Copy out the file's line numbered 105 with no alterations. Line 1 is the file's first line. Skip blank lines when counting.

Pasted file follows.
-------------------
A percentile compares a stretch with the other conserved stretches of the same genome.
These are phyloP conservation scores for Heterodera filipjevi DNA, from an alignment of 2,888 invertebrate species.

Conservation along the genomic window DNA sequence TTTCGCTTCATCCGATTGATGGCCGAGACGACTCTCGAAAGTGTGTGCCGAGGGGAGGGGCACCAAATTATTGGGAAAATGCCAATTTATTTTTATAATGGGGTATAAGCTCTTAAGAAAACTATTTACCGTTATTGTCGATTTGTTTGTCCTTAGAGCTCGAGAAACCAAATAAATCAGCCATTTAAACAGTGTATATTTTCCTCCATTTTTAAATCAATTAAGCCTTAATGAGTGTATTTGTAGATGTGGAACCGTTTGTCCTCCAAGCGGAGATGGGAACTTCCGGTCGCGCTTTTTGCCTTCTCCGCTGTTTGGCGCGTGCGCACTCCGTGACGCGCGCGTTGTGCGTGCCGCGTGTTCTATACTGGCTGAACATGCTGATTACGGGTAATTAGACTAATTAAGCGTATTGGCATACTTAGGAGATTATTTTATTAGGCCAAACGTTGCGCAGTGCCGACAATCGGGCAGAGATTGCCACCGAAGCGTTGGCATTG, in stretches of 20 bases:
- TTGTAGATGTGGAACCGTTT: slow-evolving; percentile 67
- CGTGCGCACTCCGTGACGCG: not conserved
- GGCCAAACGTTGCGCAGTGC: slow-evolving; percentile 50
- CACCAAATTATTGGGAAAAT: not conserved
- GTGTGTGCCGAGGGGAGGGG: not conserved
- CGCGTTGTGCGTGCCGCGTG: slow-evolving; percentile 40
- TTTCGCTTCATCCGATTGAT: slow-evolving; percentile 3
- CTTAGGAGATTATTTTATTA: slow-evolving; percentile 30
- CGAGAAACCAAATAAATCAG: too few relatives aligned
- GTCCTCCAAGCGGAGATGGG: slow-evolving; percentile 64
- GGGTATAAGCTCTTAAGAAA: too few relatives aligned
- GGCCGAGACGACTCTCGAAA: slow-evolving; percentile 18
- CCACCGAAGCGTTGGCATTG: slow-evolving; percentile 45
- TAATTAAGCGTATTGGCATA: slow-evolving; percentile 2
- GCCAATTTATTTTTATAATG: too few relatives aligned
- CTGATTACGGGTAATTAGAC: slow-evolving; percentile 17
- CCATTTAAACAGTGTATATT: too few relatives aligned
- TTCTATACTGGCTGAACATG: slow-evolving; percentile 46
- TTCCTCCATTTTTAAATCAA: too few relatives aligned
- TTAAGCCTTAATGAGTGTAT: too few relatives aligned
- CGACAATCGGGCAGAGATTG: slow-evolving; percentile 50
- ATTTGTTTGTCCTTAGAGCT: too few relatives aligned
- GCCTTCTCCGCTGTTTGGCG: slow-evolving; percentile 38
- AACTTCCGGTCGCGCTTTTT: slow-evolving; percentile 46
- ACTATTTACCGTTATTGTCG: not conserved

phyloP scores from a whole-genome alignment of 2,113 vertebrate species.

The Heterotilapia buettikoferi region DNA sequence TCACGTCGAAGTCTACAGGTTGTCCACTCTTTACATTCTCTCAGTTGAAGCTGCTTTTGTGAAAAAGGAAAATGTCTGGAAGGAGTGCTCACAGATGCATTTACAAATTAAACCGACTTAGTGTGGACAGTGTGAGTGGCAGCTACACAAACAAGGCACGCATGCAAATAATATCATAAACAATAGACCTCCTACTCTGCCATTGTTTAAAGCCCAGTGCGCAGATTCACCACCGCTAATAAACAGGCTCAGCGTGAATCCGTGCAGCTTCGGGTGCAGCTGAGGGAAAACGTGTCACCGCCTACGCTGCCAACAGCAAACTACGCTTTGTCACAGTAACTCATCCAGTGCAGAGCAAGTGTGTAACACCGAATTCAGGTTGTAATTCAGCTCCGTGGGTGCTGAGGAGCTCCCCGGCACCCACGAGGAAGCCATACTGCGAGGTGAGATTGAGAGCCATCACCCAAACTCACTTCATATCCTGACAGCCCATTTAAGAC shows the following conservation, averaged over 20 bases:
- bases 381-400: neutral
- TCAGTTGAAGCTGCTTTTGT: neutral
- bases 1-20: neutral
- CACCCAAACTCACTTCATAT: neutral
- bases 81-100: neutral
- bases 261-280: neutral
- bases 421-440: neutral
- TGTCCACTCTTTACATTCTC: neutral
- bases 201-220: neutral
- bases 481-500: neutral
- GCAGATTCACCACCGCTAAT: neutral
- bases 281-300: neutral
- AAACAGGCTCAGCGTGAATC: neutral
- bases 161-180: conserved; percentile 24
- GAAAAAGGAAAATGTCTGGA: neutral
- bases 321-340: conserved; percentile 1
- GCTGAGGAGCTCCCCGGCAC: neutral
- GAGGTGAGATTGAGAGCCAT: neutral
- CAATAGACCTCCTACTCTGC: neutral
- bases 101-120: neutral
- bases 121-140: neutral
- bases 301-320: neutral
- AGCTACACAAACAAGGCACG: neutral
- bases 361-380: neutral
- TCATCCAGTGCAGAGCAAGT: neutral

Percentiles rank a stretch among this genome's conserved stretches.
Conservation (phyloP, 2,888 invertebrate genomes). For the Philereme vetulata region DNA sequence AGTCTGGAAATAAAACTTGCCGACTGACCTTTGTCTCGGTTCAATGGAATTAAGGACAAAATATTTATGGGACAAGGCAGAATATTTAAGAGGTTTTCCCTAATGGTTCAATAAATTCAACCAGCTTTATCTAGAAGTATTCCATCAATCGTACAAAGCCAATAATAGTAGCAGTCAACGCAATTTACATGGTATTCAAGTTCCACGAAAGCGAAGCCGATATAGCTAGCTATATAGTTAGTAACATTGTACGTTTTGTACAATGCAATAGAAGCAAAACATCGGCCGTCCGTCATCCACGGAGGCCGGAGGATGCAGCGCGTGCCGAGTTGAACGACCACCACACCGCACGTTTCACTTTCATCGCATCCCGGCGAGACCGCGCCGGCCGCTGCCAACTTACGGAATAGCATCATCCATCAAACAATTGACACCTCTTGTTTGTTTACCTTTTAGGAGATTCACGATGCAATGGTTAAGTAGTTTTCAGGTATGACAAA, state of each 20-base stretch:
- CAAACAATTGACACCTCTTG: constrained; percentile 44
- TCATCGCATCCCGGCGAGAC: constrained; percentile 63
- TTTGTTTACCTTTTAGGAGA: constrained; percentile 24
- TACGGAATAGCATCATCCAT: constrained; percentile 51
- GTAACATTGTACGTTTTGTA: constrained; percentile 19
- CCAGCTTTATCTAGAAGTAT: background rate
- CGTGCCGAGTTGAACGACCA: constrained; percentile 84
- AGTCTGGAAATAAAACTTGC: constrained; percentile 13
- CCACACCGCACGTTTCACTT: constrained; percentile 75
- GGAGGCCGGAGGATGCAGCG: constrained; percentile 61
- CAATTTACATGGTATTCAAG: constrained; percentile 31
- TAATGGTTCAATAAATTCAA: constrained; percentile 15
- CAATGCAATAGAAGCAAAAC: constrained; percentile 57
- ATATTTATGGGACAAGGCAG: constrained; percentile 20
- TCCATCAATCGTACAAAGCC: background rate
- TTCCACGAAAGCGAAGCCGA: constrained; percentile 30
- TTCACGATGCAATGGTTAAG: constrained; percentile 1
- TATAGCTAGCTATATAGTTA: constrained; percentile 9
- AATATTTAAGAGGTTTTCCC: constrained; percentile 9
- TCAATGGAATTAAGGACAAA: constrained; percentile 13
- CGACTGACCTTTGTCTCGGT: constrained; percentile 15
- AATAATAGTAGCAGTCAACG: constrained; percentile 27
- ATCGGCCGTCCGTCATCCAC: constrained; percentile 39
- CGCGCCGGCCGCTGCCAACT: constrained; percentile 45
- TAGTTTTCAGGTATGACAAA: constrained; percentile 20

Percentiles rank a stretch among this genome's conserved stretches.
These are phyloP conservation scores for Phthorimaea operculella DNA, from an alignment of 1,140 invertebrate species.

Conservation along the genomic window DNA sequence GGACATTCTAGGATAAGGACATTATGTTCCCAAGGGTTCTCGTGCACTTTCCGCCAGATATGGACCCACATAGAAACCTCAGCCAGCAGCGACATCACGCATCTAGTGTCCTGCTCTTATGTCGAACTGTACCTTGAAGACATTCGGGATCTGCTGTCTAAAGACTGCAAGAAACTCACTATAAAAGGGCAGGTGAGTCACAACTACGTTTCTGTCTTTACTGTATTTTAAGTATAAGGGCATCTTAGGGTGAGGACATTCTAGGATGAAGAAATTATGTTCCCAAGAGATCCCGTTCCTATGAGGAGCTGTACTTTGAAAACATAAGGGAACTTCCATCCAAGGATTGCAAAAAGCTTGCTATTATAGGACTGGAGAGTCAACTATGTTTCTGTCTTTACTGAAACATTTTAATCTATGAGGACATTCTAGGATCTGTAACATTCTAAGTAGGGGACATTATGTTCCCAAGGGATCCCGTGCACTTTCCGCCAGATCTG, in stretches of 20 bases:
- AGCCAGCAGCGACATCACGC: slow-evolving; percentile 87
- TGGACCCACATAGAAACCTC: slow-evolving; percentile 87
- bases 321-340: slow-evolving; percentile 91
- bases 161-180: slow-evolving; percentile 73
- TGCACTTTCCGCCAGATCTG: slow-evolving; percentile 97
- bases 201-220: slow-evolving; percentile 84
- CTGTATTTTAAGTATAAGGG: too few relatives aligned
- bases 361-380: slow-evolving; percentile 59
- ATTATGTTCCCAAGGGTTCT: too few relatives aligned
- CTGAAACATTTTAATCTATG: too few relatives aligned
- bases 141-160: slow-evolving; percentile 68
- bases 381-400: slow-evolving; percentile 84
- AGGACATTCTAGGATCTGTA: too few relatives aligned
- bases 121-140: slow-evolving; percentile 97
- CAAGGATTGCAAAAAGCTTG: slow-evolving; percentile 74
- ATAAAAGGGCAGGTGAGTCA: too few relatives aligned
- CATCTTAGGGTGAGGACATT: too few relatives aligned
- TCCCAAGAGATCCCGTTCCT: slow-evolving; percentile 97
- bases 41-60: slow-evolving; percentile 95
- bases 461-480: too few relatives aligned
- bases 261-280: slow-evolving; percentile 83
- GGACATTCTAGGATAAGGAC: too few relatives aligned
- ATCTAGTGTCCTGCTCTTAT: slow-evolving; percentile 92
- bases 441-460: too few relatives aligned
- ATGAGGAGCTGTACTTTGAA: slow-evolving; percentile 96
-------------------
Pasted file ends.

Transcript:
- bases 461-480: too few relatives aligned